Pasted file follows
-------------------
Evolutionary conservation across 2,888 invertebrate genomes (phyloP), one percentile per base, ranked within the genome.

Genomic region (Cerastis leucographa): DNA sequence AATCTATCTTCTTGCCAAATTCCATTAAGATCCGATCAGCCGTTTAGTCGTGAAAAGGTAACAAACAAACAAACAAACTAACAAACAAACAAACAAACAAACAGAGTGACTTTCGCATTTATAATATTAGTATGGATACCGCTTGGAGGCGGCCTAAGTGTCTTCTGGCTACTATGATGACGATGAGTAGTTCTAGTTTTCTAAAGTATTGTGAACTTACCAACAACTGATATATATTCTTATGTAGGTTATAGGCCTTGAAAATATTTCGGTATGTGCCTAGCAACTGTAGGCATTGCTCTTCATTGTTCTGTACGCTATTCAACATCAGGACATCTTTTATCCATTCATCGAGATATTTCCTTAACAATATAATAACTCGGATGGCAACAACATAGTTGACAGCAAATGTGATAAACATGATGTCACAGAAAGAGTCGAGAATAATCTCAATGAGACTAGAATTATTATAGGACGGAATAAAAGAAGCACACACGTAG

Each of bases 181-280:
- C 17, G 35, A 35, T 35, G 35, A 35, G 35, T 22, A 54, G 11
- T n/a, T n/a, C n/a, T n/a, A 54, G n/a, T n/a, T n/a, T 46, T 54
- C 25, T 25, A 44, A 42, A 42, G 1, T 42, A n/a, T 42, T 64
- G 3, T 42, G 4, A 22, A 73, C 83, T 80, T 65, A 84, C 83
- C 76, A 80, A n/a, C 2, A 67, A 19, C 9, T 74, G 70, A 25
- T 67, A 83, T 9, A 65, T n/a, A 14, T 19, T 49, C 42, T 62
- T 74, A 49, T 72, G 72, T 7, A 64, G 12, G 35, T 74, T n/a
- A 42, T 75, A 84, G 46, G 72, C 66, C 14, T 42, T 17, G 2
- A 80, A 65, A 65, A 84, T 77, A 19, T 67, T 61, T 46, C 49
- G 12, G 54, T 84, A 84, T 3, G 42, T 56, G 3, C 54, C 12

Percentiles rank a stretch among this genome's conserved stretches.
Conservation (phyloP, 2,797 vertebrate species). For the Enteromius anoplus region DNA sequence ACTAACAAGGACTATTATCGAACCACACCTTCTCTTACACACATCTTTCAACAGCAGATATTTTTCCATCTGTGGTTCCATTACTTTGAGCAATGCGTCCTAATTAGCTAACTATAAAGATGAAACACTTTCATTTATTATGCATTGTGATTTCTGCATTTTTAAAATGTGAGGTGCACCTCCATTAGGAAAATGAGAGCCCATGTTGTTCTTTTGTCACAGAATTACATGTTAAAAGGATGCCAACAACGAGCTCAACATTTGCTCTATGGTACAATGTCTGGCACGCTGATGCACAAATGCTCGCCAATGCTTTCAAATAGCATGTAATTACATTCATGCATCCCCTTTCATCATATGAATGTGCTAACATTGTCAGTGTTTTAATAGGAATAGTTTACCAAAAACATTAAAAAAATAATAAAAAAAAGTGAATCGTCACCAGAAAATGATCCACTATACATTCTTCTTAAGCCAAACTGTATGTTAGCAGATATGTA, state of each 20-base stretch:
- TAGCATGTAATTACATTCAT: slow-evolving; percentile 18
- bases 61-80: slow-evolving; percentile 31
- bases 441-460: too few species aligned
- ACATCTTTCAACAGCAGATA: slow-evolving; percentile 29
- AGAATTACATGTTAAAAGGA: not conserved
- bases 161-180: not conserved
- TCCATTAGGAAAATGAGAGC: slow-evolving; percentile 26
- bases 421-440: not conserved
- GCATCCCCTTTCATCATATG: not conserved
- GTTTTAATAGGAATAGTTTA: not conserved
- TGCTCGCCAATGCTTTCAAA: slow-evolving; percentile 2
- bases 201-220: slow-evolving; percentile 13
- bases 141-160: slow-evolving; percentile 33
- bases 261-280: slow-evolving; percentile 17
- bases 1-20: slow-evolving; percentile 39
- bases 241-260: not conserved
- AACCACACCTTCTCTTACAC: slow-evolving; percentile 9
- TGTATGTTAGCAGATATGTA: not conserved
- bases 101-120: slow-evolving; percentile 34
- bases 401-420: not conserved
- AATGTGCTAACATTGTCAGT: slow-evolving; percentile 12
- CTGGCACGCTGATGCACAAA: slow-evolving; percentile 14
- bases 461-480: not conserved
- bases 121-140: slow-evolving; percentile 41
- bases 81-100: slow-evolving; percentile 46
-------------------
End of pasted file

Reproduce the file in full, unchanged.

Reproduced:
Evolutionary conservation across 2,888 invertebrate genomes (phyloP), one percentile per base, ranked within the genome.

Genomic region (Cerastis leucographa): DNA sequence AATCTATCTTCTTGCCAAATTCCATTAAGATCCGATCAGCCGTTTAGTCGTGAAAAGGTAACAAACAAACAAACAAACTAACAAACAAACAAACAAACAAACAGAGTGACTTTCGCATTTATAATATTAGTATGGATACCGCTTGGAGGCGGCCTAAGTGTCTTCTGGCTACTATGATGACGATGAGTAGTTCTAGTTTTCTAAAGTATTGTGAACTTACCAACAACTGATATATATTCTTATGTAGGTTATAGGCCTTGAAAATATTTCGGTATGTGCCTAGCAACTGTAGGCATTGCTCTTCATTGTTCTGTACGCTATTCAACATCAGGACATCTTTTATCCATTCATCGAGATATTTCCTTAACAATATAATAACTCGGATGGCAACAACATAGTTGACAGCAAATGTGATAAACATGATGTCACAGAAAGAGTCGAGAATAATCTCAATGAGACTAGAATTATTATAGGACGGAATAAAAGAAGCACACACGTAG

Each of bases 181-280:
- C 17, G 35, A 35, T 35, G 35, A 35, G 35, T 22, A 54, G 11
- T n/a, T n/a, C n/a, T n/a, A 54, G n/a, T n/a, T n/a, T 46, T 54
- C 25, T 25, A 44, A 42, A 42, G 1, T 42, A n/a, T 42, T 64
- G 3, T 42, G 4, A 22, A 73, C 83, T 80, T 65, A 84, C 83
- C 76, A 80, A n/a, C 2, A 67, A 19, C 9, T 74, G 70, A 25
- T 67, A 83, T 9, A 65, T n/a, A 14, T 19, T 49, C 42, T 62
- T 74, A 49, T 72, G 72, T 7, A 64, G 12, G 35, T 74, T n/a
- A 42, T 75, A 84, G 46, G 72, C 66, C 14, T 42, T 17, G 2
- A 80, A 65, A 65, A 84, T 77, A 19, T 67, T 61, T 46, C 49
- G 12, G 54, T 84, A 84, T 3, G 42, T 56, G 3, C 54, C 12

Percentiles rank a stretch among this genome's conserved stretches.
Conservation (phyloP, 2,797 vertebrate species). For the Enteromius anoplus region DNA sequence ACTAACAAGGACTATTATCGAACCACACCTTCTCTTACACACATCTTTCAACAGCAGATATTTTTCCATCTGTGGTTCCATTACTTTGAGCAATGCGTCCTAATTAGCTAACTATAAAGATGAAACACTTTCATTTATTATGCATTGTGATTTCTGCATTTTTAAAATGTGAGGTGCACCTCCATTAGGAAAATGAGAGCCCATGTTGTTCTTTTGTCACAGAATTACATGTTAAAAGGATGCCAACAACGAGCTCAACATTTGCTCTATGGTACAATGTCTGGCACGCTGATGCACAAATGCTCGCCAATGCTTTCAAATAGCATGTAATTACATTCATGCATCCCCTTTCATCATATGAATGTGCTAACATTGTCAGTGTTTTAATAGGAATAGTTTACCAAAAACATTAAAAAAATAATAAAAAAAAGTGAATCGTCACCAGAAAATGATCCACTATACATTCTTCTTAAGCCAAACTGTATGTTAGCAGATATGTA, state of each 20-base stretch:
- TAGCATGTAATTACATTCAT: slow-evolving; percentile 18
- bases 61-80: slow-evolving; percentile 31
- bases 441-460: too few species aligned
- ACATCTTTCAACAGCAGATA: slow-evolving; percentile 29
- AGAATTACATGTTAAAAGGA: not conserved
- bases 161-180: not conserved
- TCCATTAGGAAAATGAGAGC: slow-evolving; percentile 26
- bases 421-440: not conserved
- GCATCCCCTTTCATCATATG: not conserved
- GTTTTAATAGGAATAGTTTA: not conserved
- TGCTCGCCAATGCTTTCAAA: slow-evolving; percentile 2
- bases 201-220: slow-evolving; percentile 13
- bases 141-160: slow-evolving; percentile 33
- bases 261-280: slow-evolving; percentile 17
- bases 1-20: slow-evolving; percentile 39
- bases 241-260: not conserved
- AACCACACCTTCTCTTACAC: slow-evolving; percentile 9
- TGTATGTTAGCAGATATGTA: not conserved
- bases 101-120: slow-evolving; percentile 34
- bases 401-420: not conserved
- AATGTGCTAACATTGTCAGT: slow-evolving; percentile 12
- CTGGCACGCTGATGCACAAA: slow-evolving; percentile 14
- bases 461-480: not conserved
- bases 121-140: slow-evolving; percentile 41
- bases 81-100: slow-evolving; percentile 46